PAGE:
You Am I In A Class Of Their Own


YOU AM I is the buzz. The first Australian band in 10 years to have two albums debut at number one. Nine Aria award nominations. Best Group. Best Album. Best Song. Best Haircuts. Best Impersonation of Pete Townshend.

The Sydney trio with the slashing '60s guitar sound is world-class on stage. All 24 songs were performed with a flailing energy that left gangly singer Tim Rogers flat on his back in the wings after the
furious 60-minute set -with still two encores to go.

The band also played an under-18s gig that afternoon. "We're trying to retain the title of the Hardest Working Band In The Country," panted Rogers during the encore. "Shaggin', fightin', drinkin' . . . the whole bit." At 11pm, the sell-out crowd at the Metro was pushing toward the stage. The audience had no time for Brisbane support Powderfinger, who left the stage disappointed. The band had tried their best with their Pearl Jam-like riffs, but no one danced. No one cared. This was a You Am I-devoted crowd mostly made up of university students and the eyebrow-pierced indie set.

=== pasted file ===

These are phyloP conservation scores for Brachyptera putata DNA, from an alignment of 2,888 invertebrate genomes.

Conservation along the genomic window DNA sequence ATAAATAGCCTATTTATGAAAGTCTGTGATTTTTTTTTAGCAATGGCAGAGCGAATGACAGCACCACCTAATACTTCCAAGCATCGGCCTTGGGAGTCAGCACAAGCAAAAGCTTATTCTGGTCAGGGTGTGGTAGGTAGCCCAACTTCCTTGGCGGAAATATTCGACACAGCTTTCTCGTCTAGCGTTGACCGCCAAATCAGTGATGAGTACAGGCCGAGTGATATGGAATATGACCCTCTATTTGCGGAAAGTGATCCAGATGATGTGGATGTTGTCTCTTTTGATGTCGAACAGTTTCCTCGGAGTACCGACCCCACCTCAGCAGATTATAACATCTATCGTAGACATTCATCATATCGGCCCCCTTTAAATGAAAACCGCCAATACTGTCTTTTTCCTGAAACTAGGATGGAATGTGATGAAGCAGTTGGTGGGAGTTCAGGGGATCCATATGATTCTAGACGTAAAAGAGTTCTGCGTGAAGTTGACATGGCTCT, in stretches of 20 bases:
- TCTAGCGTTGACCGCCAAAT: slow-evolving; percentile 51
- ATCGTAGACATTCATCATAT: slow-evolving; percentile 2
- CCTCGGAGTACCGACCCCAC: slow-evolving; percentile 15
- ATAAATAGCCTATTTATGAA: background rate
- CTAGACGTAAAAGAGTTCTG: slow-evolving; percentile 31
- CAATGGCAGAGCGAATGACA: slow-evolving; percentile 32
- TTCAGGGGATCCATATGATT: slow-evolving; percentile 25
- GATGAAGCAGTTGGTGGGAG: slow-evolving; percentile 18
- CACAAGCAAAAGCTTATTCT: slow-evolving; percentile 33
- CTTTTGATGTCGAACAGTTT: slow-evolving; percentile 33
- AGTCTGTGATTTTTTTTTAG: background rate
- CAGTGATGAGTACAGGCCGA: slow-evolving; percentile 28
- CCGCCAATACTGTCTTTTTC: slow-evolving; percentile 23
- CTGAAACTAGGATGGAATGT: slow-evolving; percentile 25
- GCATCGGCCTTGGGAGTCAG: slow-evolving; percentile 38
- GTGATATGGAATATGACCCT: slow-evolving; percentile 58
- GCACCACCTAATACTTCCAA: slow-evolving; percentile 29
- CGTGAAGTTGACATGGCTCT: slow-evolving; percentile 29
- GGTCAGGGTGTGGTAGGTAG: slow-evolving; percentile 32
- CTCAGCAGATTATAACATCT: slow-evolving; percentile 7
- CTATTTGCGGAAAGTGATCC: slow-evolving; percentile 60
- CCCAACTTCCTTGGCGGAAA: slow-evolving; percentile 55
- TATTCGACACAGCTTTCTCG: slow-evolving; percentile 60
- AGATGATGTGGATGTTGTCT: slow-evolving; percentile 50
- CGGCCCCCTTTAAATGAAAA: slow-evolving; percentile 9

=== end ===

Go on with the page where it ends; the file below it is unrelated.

Minutes before the band came on stage, girls were fainting and being carried out by security. Rogers finally came on stage delivering a Spinal Tap rock salute - one fist raised in the air - an ironic acknowledgment of their new-found rock stardom; a bit self-conscious, keen to play down the hype with garage-band silliness. Opening with Moon Shines on Trubble, the band unashamedly showed their influences.

The Who's Pete Townshend windmill guitar strokes, Keith Moon's busy drum breaks and the Beatles' two-at-the-microphone whoo-whoos. Mop tops and all. They mined their back catalogue to great effect. Heads
were bobbing 30-deep in front of the stage during Cathy's Clown and Jewels and Bullets, the big hits from 1994's Hi Fi Way album.

Joined on the Uptight Express tour by a second guitarist/keyboardist, Greg Hitchcock, the band played fast and hard. Occasional respite came in the form of the sad ballad Handwasher and the big singalong Purple Sneakers. Rogers' inner-suburban stories about taxi drivers, milktrucks and girls with braces obviously struck a chord with this crowd, who had the lyrics to the new album down pat. Unleashing the famous coda to The Who's My Generation for Flag Fall $1.80, Rogers, bassist Andy Kent and drummer Russell Hopkinson left the stage in a lather of strobe light and honest sweat. They came back to top that with their homage to the previous holders of the Hardest Working Band title, the Easybeats' She's So Fine. Brilliant.